For a political analysis of the issue, check out this article on ZD Net. Ars Technica has another review of the issue while Groklaw has a breakdown of the technical differences between OpenDocument and Open XML.


Lately I have been using 2.0 for my word processing and spreadsheet needs. Initially, I decided to try it to boost my self-esteem as a supporter of Open Source, in much the same way I can fool myself about the damage my frequent flying does to the environment as long as I recycle all my beer bottles. But then I found it to open faster and be just as effective as Microsoft Office for my basic clerical tasks. It’s not perfect, but I’m sticking to it for now, slowly migrating my work flow from MS Office.

Like web browsers and email readers, office software is an important test case for Open Source, simply because this is software that most people need to use every day. Public and private organizations that have tried to migrate to open platforms have frequently been scared off by the lack of basic productivity software. Bureaucrats are not geeks. So when the French tax agency switches to Linux and, it’s not because they love Open Source. They do it because it’s cheaper and better for them.

Read the rest of this entry »

OpenStreetMap: London poster

OpenStreetMap: A0 poster of London

The good people over OpenStreetMap continue their quest for free cartography. Collaborating with bike courier service eCourier, they’re rapidly filling in the gaps of their London map.

Tom Carden and Steve Coast recently produced an attractive OpenStreetMap of London as an A0 poster. They also put online a MPEG movie showing GPS traces being made by couriers travelling around the city.

Lovely stuff, really. If you have GPS data to contribute, you can do so by using their OpenStreetMap editing tool.

(via Tom Carden)


Finnish mobile phone giant Nokia has announced, an Open Source initiative to highlight their involvement in OS projects. In September Nokia joined the Eclipse Foundation with a specific aim to provide tools for J2ME development to the Eclipse development tool, easing deployment of Java code on handheld platforms. (For those who can’t wait, there’s always Mobile Processing.)

It’s interesting to see that Nokia, whose image so far has been closed and proprietary, is now trying to open up in this way. Corporations like IBM have a longer history of Open Source work, while online services like Google and Flickr have been exemplary in opening their systems from the beginning. It remains to be seen how “open” things will really get, though. I’m sure some people over at Macromedia are a just a tad concerned over the explosion of Open Source Flash initiatives


Interesting article over on OSFlash: How to structure and set up a Flash project without using the Flash IDE. Since OSFlash was last blogged here the Open Source Flash community has matured quite a bit, with literally dozens of new initiatives springing up.


The Piksel05 festival / workshop for “Free, Libre and Open Source Audiovisual Software and Art” is having its kickoff party right about now. Subtitled “Collective Code” and lasting until 23 October, the festival will feature artists from different countries gathering to do present art and software, perform sound and images live, doing workshops and getting up to mischief with code. The Piksel home page is now a blog, which presumably will have continous updates throughout the coming week.

This year there will also be an exhibition at Rogaland Kunstsenter, entitled NO FUN! - games and the gaming experience. The exhibition is curated by Isabelle Arvers and Gisle Frøysland, and will open Wednesday 19 October. The show is a collaboration with PixelACHE 2006.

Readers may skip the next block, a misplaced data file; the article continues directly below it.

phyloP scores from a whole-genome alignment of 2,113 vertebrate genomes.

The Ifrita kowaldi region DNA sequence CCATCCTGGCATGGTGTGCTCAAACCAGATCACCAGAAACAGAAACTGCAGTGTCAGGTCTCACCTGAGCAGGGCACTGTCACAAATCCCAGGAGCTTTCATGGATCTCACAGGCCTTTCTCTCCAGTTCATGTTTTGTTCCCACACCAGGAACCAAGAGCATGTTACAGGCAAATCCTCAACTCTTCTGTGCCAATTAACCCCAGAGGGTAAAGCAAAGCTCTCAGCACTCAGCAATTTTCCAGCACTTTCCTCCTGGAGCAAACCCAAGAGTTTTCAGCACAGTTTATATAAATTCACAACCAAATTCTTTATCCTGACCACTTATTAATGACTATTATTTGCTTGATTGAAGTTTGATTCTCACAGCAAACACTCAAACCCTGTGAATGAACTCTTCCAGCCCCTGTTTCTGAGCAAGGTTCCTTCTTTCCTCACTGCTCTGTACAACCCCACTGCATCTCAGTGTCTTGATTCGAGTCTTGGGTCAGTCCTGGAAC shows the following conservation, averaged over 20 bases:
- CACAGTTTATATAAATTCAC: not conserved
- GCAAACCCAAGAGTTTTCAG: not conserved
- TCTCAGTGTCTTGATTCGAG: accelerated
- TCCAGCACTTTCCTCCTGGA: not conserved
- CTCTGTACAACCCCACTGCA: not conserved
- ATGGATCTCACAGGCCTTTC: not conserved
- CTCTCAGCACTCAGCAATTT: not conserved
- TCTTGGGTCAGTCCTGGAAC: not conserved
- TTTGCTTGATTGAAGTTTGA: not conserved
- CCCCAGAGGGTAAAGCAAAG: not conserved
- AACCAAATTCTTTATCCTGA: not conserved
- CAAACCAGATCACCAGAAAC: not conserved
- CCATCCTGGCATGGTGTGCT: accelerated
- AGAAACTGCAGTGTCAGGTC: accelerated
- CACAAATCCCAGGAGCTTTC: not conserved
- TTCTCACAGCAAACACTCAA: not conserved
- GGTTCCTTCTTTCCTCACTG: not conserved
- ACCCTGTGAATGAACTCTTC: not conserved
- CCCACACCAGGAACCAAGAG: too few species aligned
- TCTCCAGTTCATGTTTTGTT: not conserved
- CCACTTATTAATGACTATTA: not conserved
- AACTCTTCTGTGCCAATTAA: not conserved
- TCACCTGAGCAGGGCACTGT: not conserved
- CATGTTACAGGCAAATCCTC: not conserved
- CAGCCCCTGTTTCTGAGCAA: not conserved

Piksel is organized by Bergen Electronic Art Centre (BEK), of which Gisle Frøysland is Director of Visual Arts. Gisle spoke at the Generator.x conference to present Piksel and Open Source perspectives on software. The Bergen scene is known for its amazing energy and optimism, where artists seem to support each other’s projects in a way that is not often seen in major cities. With the Piksel project it has also become a nexus for the Open Source movement.

Johnvey Hwang: direc.tor

Johnvey Hwang: Direc.tor

At the Generator.x conference, Susanne Jaschko commented on the idea of true literacy in digital media as being unobtainable for most people. After giving several lectures where I’ve presented this aim given it has struck me that it is maybe too lofty or not even desirable for most people. But a demand for smarter and more open software should be fair enough.

Johnvey Hwang’s Direc.tor is an excellent example of new ways of interaction between software and data. It is a pure Javascript frontend for the much-loved social bookmarking service. It runs entirely within your browser without downloading any external data, giving a nice GUI feel to the well-structured but intentionally old-school So what’s so revolutionary about that? Well, the kicker is that due to the open nature of, Hwang is able to extend its functionality without owning the data involved or even asking for permission to do something with it.

In the commercial software and web-world, this would be a big no-no. Imagine a similar frontend for Amazon that stripped their campaign offers, recommendations and market-friendly fluff. The creator of such a tool would be served with a cease-and-desist in no time. Amazon owns not just its own information, but its right to present it in a certain way. Now any enterprising capitalist would argue that this practice is only fair, since it’s a dog-eat-dog world. And to be honest, a frontend that allowed you to browse books on Amazon but to buy them at a cheaper site hardly seems very fair. But there are plenty of other instances where an open, user-oriented data structure like that of would make a lot of sense.

I’m not an Open Source / FLOSS hardliner, but every time I start up Internet Explorer these days I shiver at the primitivity of the application. Compared to Firefox, it’s a closed and stupid tool. In Firefox I have about ten different plugins installed, giving me plenty of new functions, none of them cosmetic. This blog runs on [WordPress-], where writing and using plugins is also delightfully easy.

Many web veterans are skeptical to the new AJAX paradigm for web applications. In a world dominated by hype and post-dotcom cynicism that shouldn’t surprise anyone. But the concept of interoperating networks of information services and user-pluggable software sure is sexy.